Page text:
A collection of things I have written about tagging and social software generally.
My social data flow
Realising that my blog posts, Twitter updates and FriendFeed were in danger of creating a feedback loop and a never-ending series of updates, I decided to rationalise the data flow using a defined syndication point and a defined aggregation point. The result is a coherent social data flow that keeps everything synchronised and prevents multiple notifications of the same event.
A corporate feed aggregator
There isn't an RSS aggregator that is really appropriate for the corporate environment. In these articles I discuss the features such an aggregator would need and why. I avoid the use of the term RSS for two reasons: firstly, it is geek jargon and not meaningful to a lay person and secondly, it is not the only syndication protocol.
Excerpt: The consumption of new content needs to be efficient. My aggregator supports Space Bar single-key reading. I just hammer away at the Space Bar until I find a post I’m interested in. This enables me to consume a large number of feeds in a short amount of time. We will be accused of creating an UNproductivity tool unless we can demonstrate this
Excerpt: This means managing a user’s portfolio of feeds for him. There are three reasons for this: (a) there are users who will not want to manage their own feeds at the outset as the technology is new to them, (b) there will likely be a standard set of feeds that all users must consume (corporate bulletins and the like) and (c) when the aggregator is upgraded or replaced we will need to preserve each user’s feed collection during the process.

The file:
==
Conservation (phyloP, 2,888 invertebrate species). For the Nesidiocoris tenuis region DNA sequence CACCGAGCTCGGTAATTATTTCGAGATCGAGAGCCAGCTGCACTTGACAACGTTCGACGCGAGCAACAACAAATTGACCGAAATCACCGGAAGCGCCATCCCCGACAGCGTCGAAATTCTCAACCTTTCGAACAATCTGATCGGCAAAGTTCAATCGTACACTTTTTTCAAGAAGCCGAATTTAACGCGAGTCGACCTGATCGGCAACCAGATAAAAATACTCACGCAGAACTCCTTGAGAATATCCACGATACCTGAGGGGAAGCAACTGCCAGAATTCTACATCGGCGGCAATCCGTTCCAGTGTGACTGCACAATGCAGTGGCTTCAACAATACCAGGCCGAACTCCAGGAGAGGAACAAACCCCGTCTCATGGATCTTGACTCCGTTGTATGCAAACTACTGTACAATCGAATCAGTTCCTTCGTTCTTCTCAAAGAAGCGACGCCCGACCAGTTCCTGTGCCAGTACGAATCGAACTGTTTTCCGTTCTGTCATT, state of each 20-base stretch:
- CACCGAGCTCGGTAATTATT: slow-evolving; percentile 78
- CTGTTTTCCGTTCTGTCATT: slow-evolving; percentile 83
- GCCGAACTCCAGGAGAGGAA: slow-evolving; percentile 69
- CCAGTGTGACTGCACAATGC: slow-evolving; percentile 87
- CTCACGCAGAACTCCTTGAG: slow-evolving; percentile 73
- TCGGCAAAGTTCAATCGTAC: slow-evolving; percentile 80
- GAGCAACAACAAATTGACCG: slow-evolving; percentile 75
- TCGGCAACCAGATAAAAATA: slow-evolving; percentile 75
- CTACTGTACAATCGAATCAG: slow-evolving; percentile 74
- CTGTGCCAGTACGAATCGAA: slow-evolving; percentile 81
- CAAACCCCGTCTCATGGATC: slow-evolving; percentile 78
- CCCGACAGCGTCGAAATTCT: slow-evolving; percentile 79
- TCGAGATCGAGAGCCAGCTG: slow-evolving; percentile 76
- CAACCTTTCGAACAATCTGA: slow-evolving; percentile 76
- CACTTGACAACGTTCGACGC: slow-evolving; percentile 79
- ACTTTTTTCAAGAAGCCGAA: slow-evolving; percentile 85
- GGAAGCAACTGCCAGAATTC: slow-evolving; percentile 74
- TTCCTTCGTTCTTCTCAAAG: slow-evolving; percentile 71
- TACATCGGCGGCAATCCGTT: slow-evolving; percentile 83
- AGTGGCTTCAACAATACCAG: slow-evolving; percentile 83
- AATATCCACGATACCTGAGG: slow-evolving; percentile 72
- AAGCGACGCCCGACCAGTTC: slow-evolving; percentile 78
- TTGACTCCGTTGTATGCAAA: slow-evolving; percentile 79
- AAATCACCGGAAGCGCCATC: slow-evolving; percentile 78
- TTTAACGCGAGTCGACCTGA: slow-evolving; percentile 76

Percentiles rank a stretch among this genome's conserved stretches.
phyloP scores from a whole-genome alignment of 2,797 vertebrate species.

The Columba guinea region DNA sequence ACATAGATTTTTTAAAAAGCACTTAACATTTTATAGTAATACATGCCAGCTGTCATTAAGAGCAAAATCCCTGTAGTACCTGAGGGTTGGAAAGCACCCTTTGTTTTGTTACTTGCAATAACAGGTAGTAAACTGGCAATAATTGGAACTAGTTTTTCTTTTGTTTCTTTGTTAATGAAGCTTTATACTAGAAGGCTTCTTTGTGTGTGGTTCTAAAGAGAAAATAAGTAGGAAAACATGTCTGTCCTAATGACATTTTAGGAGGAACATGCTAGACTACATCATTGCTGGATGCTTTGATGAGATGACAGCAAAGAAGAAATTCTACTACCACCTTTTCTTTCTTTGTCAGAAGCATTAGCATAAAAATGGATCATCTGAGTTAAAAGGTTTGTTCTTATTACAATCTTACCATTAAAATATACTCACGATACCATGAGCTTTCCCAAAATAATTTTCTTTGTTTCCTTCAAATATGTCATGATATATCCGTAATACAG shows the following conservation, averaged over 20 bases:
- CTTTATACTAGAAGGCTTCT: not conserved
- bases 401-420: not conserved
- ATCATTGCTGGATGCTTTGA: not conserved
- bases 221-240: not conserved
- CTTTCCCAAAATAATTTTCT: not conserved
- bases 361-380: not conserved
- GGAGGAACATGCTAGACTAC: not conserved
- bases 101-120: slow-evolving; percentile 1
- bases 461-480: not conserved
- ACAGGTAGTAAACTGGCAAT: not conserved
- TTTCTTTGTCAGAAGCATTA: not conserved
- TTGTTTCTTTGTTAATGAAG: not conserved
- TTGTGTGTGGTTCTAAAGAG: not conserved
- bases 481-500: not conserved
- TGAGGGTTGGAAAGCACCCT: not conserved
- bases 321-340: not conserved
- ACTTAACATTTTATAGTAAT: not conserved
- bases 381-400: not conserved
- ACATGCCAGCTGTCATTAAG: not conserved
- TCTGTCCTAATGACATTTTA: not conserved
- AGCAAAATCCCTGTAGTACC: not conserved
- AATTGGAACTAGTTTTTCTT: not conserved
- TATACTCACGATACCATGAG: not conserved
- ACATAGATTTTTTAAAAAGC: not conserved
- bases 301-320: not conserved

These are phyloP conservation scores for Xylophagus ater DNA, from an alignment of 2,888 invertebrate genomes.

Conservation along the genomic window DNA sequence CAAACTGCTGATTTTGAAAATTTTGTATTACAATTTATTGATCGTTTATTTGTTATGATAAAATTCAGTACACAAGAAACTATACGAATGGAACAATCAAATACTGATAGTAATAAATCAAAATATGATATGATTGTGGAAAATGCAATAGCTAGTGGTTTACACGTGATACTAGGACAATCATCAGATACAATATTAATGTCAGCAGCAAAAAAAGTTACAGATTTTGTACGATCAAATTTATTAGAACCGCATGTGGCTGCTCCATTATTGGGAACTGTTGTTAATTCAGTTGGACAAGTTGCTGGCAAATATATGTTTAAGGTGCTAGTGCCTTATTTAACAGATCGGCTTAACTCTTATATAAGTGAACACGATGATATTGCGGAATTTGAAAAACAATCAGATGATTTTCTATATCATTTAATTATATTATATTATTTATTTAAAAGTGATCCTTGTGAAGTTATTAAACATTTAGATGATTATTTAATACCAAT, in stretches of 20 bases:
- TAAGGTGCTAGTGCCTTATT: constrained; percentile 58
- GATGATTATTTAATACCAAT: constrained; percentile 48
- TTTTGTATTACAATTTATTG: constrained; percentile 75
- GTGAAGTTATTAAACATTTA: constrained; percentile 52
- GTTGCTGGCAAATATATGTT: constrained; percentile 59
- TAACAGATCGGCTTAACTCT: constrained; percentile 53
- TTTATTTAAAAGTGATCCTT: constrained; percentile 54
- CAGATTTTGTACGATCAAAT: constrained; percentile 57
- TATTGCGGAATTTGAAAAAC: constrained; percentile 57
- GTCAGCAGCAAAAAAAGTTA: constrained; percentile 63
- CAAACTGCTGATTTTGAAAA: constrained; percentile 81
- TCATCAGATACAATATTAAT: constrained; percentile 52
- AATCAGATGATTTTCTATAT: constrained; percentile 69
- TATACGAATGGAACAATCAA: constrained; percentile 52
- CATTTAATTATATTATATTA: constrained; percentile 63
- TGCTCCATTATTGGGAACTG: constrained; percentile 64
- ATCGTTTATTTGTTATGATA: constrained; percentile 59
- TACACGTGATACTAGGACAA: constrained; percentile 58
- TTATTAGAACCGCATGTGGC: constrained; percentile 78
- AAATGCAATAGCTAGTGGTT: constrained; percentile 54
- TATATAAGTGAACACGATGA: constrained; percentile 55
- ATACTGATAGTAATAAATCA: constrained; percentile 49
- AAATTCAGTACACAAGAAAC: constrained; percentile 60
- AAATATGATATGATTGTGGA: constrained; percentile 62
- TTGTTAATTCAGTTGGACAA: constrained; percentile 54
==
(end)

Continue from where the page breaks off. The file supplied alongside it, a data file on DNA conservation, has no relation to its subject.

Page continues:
Excerpt: Tagging has been extended to email by Gmail. Uniquely, Gmail does not allow you to organize your emails into folders. Instead it allows you to give them multiple labels. Finding an old email in Gmail is easy because you can use the labels as if they were folders but you can also search for any text in the email very quickly.
Excerpt: People often ask why sites don’t adopt a more formal approach and encourage or force users to use a restricted set of tags. This, they say, would lead to a more reliable way of finding what you want - if some people say autumn and some say fall then how can you find all pictures of leaves turning brown?
Excerpt: You should be able to tag what you can see (whatever it is) and manage your tags like any set of bookmarks. However much of the value of tagging for the enterprise lies in the aggregation of those tags over the whole population of users and this cannot be done without preserving the ACLs of the assets being tagged.
Excerpt: I claim that the visibility of the tag is a real concern for corporate taggers. In an investment banking environment we are not allowed even to list the transactions that the advisory teams are working on because that knowledge is market-sensitive. A tag could easily give the game away.